While serving as mayor in 2012, Lee left angry messages to his sister-in-law cursing at her, a controversy that dogged him during his gubernatorial term and which opposition candidate Yoon Seok-youl recently raised. His sister-in-law had accused him of abusing power to force his brother, her husband, into a mental institute, claims which led to an investigation that acquitted Lee. In an interview with TV Choson earlier in December, Lee named not being able to reconcile with that brother before he died in 2017 as his biggest regret in life.

Lee has also turned off some supporters of current President Moon Jae-in with his frequent attacks on Moon administration figures during the primary campaign. Lee Jae-myung defeated the favorite of the Moon faction, former Prime Minister Lee Nak-yeon, for the Democratic Party’s nomination by waging an insurgency. During the primary, he compared his own “earthen spoon” upbringing to the “elite” background of his opponent, a charge which the other Lee found unfair.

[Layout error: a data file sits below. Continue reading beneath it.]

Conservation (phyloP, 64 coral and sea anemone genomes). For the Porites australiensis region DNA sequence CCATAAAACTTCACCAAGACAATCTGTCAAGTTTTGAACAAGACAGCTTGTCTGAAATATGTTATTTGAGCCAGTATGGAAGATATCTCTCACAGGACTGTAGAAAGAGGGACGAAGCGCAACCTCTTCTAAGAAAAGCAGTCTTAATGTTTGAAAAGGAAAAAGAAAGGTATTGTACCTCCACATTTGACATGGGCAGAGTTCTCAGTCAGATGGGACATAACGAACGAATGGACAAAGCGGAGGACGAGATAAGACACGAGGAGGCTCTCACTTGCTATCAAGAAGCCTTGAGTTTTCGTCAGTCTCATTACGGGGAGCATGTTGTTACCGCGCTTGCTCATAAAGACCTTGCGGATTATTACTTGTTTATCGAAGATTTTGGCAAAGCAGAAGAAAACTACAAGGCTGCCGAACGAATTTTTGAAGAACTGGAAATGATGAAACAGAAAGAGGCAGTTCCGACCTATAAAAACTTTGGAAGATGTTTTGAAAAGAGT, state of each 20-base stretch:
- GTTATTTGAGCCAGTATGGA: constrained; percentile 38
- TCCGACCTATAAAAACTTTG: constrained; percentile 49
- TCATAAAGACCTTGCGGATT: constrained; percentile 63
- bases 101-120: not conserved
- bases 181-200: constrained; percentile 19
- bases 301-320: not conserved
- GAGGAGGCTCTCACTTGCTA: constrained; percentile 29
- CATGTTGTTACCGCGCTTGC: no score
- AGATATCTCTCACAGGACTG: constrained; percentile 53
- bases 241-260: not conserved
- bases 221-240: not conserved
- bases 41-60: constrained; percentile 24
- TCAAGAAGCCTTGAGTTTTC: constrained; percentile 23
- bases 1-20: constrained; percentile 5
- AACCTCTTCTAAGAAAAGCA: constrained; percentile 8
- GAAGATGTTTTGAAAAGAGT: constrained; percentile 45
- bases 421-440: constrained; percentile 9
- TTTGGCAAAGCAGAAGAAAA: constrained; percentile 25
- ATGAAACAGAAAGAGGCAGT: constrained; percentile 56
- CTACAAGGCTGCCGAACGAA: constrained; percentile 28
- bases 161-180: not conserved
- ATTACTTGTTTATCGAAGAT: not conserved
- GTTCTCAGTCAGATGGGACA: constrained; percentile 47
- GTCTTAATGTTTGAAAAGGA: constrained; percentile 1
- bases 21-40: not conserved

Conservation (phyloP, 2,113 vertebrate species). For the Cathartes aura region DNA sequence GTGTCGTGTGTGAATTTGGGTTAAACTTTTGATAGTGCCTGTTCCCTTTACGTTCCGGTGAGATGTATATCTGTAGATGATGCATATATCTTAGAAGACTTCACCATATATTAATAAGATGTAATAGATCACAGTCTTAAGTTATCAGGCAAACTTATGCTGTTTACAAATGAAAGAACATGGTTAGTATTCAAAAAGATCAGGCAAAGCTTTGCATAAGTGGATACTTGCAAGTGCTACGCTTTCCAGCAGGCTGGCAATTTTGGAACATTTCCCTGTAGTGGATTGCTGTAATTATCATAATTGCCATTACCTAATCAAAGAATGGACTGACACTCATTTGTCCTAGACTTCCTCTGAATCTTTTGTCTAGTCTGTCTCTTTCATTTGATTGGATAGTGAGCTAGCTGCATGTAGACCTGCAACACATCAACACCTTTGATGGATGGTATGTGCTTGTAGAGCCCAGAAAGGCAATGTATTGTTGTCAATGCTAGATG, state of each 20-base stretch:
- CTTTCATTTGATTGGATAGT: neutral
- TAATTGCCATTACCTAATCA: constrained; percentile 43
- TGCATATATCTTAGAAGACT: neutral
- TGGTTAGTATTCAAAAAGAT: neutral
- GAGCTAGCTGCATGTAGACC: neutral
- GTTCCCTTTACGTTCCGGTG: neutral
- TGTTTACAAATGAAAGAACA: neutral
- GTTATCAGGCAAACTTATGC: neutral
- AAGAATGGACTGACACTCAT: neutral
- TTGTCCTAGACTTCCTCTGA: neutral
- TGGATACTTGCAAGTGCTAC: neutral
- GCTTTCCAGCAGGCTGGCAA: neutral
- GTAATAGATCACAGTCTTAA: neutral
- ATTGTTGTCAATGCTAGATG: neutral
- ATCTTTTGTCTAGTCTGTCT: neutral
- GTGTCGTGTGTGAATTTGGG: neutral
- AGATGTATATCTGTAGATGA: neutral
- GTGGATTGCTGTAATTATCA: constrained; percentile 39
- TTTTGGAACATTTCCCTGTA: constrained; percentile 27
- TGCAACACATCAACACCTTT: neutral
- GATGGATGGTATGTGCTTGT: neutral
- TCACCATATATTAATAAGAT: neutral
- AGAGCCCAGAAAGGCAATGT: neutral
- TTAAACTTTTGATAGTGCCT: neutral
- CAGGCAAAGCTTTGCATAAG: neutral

Surveys show the eventual nominee Lee now has an approval rating in the progressive stronghold of Jeolla North and South almost half of previous Democratic nominees. If Lee cannot turn out voters in the region, he could have trouble winning the election.

The latest controversy about his speech is his portrayal of his own family and background as “lowly.” It comes off to many as if he is disparaging the lives of the poor, suggesting they are lacking something of ethics or strength needed to better themselves.

“My father was a janitor. My mother sold toilet paper,” Lee said, rattling off a description of his humble origins.